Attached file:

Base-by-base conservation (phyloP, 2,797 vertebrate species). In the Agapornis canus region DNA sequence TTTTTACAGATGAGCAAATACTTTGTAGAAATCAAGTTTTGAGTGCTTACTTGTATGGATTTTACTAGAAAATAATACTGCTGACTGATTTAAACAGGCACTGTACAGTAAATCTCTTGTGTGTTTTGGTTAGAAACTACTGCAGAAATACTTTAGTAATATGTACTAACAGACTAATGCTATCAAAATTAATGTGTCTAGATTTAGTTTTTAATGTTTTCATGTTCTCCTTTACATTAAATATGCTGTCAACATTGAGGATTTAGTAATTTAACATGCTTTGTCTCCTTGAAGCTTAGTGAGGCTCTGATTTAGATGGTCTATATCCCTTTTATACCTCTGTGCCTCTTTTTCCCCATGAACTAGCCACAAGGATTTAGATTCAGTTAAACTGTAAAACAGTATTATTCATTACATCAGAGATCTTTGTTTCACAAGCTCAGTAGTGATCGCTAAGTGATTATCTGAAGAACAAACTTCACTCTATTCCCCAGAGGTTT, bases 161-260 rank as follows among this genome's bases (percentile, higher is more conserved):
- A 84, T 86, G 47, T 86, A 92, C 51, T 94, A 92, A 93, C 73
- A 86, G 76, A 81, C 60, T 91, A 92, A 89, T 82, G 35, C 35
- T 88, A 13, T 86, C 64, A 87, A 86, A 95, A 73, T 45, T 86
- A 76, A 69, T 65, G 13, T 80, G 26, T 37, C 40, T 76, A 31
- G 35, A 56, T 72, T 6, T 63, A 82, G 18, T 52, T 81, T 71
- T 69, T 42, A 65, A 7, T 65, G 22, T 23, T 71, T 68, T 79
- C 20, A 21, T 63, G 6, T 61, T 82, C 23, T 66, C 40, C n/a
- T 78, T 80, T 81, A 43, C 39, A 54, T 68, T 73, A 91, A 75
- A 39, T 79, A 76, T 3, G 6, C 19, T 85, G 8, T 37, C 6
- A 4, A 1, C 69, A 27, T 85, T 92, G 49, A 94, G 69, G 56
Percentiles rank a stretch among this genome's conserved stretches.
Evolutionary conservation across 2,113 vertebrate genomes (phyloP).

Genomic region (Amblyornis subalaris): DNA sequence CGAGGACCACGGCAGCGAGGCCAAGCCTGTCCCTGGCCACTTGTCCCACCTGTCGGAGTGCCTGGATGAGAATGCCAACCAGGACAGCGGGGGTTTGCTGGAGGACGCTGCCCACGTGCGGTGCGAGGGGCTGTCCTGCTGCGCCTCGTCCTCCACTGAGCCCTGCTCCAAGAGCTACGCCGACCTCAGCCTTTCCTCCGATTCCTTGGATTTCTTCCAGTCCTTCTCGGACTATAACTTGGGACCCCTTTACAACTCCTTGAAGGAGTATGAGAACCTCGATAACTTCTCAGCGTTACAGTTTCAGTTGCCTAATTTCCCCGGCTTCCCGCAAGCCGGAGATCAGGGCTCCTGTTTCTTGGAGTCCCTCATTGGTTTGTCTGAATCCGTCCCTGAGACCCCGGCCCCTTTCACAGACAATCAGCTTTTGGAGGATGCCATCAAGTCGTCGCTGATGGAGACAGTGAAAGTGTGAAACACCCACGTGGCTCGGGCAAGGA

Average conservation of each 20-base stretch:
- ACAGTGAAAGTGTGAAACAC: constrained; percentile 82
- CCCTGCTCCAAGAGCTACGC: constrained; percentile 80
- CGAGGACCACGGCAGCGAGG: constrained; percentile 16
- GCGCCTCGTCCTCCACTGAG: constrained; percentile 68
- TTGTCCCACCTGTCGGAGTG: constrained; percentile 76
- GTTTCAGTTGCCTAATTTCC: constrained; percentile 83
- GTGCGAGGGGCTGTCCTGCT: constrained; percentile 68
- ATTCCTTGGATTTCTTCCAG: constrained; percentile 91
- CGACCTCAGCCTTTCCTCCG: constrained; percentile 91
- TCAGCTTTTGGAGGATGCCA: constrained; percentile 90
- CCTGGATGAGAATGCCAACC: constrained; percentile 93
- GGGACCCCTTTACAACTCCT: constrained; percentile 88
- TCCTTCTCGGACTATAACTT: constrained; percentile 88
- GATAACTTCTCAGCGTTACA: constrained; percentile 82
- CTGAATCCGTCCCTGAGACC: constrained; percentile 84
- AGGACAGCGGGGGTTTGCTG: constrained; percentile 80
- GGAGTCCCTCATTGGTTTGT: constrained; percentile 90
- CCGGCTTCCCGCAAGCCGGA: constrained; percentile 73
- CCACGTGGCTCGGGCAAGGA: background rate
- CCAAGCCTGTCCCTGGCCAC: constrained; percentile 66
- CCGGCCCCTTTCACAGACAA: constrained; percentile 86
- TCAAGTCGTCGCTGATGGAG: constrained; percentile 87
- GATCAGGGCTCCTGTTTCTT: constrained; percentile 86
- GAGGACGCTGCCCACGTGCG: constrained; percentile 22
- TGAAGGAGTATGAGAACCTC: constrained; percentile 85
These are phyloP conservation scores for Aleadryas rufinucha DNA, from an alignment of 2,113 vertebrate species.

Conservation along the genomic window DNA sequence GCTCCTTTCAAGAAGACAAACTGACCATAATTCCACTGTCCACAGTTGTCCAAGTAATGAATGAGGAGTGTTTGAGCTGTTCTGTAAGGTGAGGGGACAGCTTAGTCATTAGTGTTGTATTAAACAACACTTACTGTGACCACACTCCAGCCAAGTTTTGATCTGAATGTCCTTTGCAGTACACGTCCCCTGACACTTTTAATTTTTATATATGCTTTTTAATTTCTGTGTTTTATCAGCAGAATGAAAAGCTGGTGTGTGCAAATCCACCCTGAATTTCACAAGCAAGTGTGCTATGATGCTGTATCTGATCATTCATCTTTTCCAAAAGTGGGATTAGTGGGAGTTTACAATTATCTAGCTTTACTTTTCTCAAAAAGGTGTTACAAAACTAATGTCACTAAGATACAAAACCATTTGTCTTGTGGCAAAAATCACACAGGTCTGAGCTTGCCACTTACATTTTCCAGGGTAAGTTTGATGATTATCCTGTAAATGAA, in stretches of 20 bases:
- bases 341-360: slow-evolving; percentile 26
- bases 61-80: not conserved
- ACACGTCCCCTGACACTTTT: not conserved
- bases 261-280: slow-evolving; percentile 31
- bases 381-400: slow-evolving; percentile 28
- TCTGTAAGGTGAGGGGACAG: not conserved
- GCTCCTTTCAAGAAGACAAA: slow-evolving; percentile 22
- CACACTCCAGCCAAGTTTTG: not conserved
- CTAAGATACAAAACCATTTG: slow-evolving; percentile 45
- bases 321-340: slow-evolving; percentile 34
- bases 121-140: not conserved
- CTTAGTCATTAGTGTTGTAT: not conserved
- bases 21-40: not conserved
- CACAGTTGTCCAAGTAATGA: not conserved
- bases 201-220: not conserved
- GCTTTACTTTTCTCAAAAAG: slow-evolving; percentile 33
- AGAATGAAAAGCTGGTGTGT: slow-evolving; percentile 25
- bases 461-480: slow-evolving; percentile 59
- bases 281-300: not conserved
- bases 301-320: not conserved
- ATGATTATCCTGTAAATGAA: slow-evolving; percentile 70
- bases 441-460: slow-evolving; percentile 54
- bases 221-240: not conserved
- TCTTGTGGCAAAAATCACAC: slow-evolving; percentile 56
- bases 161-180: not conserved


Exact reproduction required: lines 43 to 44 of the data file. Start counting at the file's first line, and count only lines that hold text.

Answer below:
- bases 341-360: slow-evolving; percentile 26
- bases 61-80: not conserved